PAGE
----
Erythrocyte-derived extracellular vesicles: A biomarker of Parkinson’s disease progression
In recent years, there has been a dramatic surge of new findings that have fundamentally transformed our understanding of neurodegenerative diseases, in particular of Parkinson’s disease (PD). One of these has been to recognize the heterogeneity of the disease that has certainly hindered the development of treatments that could be applicable to larger cohorts of patients. In this context, it has become urgent to identify reliable biomarkers that can help in the diagnosis, stratification and tracking of this condition. In the quest for such tools, we have recently identified that extracellular vesicles (EV) derived from red blood cells, known to mediate communication between cells could be used to map and predict stages of PD. This grant proposal deals with validating this new clinical tool in a large cohort of patients and whether it can also predict disease progression. The goal is to develop a simple blood test that can readily be applied to clinical practice to help diagnosis and predict disease progression in patients with Parkinson’s disease.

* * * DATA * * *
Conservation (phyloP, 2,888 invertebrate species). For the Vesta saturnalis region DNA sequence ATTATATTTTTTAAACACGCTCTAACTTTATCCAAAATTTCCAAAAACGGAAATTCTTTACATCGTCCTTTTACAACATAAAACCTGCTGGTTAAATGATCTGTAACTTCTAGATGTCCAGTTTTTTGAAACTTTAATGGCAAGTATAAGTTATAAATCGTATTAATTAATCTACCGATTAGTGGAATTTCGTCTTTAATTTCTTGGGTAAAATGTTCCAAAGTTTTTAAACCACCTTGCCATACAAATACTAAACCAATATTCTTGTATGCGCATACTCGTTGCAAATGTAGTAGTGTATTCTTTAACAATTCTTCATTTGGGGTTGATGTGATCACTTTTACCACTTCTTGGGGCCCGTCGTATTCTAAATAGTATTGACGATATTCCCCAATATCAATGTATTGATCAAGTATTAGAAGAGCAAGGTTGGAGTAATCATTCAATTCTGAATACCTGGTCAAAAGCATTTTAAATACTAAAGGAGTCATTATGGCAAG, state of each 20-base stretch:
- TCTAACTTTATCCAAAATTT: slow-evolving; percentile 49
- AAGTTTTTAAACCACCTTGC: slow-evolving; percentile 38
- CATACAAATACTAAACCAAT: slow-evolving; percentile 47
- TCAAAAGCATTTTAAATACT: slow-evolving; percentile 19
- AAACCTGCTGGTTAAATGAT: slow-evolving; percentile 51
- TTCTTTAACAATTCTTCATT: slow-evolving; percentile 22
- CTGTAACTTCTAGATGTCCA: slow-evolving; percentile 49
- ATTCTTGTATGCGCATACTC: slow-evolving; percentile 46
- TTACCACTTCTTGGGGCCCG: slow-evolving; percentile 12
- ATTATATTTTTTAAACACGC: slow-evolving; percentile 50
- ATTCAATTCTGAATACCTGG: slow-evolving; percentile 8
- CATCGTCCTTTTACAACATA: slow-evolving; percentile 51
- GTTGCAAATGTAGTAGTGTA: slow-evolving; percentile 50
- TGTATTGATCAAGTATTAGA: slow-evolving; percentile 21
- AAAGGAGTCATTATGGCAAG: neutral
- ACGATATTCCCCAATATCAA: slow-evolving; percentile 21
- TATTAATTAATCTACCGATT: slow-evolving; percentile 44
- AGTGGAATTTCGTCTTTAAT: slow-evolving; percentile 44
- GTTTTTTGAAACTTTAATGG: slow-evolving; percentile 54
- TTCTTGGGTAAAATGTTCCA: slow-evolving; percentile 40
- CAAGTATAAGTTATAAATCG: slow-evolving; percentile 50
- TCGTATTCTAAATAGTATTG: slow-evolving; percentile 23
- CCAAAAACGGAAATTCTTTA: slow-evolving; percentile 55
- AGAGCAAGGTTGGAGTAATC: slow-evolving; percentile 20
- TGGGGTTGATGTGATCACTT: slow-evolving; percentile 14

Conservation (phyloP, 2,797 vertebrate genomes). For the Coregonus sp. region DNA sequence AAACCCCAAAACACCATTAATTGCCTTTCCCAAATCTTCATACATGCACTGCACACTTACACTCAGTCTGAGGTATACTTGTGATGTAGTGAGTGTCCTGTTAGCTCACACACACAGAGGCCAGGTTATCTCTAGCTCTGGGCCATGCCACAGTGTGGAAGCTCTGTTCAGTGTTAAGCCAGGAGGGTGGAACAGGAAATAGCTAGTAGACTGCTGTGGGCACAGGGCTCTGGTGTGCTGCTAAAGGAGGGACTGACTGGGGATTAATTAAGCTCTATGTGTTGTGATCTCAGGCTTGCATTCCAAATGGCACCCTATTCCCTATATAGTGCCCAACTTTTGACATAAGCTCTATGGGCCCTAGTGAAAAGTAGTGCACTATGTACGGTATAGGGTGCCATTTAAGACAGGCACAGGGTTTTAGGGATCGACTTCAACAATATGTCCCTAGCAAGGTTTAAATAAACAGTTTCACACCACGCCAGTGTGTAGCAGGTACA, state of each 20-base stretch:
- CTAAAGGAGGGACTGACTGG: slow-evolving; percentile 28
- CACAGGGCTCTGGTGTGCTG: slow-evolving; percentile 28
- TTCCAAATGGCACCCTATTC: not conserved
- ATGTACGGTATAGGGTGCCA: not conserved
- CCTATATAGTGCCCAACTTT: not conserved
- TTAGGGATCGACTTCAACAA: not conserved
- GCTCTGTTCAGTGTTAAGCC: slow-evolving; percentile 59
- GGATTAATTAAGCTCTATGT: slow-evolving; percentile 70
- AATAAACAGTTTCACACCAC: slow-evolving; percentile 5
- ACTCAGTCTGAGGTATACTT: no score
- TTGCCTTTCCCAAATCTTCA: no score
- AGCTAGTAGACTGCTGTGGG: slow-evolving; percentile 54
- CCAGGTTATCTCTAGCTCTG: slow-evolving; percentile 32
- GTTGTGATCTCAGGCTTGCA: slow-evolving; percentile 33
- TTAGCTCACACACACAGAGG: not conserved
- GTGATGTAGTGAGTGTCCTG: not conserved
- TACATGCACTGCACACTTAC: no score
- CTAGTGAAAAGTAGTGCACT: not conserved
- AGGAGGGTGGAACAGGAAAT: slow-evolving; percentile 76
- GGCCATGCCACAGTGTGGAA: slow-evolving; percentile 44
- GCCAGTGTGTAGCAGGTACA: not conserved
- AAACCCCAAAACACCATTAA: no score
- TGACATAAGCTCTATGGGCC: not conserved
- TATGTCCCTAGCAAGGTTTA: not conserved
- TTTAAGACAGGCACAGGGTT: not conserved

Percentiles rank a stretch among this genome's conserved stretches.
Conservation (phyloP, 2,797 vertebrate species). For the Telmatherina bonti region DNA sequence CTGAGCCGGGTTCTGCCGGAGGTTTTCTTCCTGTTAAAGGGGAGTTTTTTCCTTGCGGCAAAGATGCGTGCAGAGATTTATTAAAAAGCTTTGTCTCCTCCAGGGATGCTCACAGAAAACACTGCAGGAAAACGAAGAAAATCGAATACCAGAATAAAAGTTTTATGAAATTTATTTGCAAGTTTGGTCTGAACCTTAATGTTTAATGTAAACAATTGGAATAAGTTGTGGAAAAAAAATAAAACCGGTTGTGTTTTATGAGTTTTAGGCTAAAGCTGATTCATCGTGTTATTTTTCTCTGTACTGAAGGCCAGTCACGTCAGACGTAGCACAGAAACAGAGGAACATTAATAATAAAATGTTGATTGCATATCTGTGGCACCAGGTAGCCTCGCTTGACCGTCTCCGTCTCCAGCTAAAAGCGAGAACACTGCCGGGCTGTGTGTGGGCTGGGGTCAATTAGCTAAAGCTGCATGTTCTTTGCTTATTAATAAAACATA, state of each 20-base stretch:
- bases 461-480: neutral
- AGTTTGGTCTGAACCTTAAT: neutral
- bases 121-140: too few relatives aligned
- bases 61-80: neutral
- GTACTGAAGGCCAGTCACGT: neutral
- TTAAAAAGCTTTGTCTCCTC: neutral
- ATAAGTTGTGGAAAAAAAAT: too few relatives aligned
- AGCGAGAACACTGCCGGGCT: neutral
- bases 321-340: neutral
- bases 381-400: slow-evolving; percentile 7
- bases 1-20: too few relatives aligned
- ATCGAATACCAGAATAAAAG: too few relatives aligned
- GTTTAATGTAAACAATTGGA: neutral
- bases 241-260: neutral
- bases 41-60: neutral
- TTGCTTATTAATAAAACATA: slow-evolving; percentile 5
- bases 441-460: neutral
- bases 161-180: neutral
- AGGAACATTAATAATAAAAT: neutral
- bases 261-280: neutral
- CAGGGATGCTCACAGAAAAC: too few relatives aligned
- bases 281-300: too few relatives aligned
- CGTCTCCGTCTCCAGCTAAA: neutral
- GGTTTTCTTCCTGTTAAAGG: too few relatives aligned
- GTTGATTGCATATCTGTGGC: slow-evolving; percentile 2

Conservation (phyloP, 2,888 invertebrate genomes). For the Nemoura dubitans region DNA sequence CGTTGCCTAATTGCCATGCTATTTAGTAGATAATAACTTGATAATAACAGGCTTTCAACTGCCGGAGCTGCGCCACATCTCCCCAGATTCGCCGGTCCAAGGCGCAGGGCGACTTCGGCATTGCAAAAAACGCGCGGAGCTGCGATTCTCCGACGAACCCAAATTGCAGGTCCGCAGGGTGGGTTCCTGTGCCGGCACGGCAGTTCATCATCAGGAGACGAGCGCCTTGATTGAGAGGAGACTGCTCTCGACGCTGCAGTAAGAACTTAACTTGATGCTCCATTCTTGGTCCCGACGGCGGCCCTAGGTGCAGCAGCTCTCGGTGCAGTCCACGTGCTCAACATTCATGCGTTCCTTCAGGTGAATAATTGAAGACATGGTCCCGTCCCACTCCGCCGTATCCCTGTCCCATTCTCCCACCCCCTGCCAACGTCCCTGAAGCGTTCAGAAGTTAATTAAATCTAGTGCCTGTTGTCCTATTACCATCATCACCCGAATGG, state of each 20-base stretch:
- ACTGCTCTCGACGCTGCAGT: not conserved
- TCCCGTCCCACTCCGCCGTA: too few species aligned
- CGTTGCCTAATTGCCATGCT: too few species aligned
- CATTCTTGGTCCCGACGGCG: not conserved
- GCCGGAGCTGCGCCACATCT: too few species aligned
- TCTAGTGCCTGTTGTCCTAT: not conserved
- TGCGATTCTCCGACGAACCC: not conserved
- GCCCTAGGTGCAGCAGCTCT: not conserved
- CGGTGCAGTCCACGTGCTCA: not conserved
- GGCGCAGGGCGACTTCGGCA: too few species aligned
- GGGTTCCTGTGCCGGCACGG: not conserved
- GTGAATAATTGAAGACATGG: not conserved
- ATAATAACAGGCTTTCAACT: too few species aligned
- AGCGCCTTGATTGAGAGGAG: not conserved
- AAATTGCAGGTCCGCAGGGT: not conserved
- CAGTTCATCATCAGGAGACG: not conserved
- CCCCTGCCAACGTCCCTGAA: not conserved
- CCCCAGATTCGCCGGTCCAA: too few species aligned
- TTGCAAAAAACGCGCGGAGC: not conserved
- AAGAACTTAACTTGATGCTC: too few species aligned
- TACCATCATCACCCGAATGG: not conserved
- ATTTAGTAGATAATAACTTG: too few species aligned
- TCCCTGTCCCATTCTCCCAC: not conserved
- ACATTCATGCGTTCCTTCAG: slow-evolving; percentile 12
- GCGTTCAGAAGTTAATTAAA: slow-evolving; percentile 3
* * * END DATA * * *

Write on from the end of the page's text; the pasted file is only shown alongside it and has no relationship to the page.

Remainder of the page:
Relevance to the acceleration of therapeutics for neurodegenerative diseases of aging
In our latest work, we have developed a unique tool using blood samples that is has immediate clinical relevance in patient stratification. We now wish to validate this tool in large cohorts of patients and to develop it as an agent by which to test and monitor new therapeutic agents. In particular, our test will be very attractive to industry as a adjunct in their new clinical trials given its ease of application and by so doing it will bring more effective medicines to the clinic and market and reduce the R&D cost and time to market for personalised medicines.
The results obtained with this proposal have the potential to identify/validate a novel biomarker of Parkinson’s disease. Not only will our work with this novel investigative application transform our approach to diagnosing and understanding this disease and its treatment but it has the capacity to do this with a technology that, while being sophisticated, is simple at the point of sample collection. Thus the use of simple blood draws would mean that this test could be easily rolled out into standard clinical practice.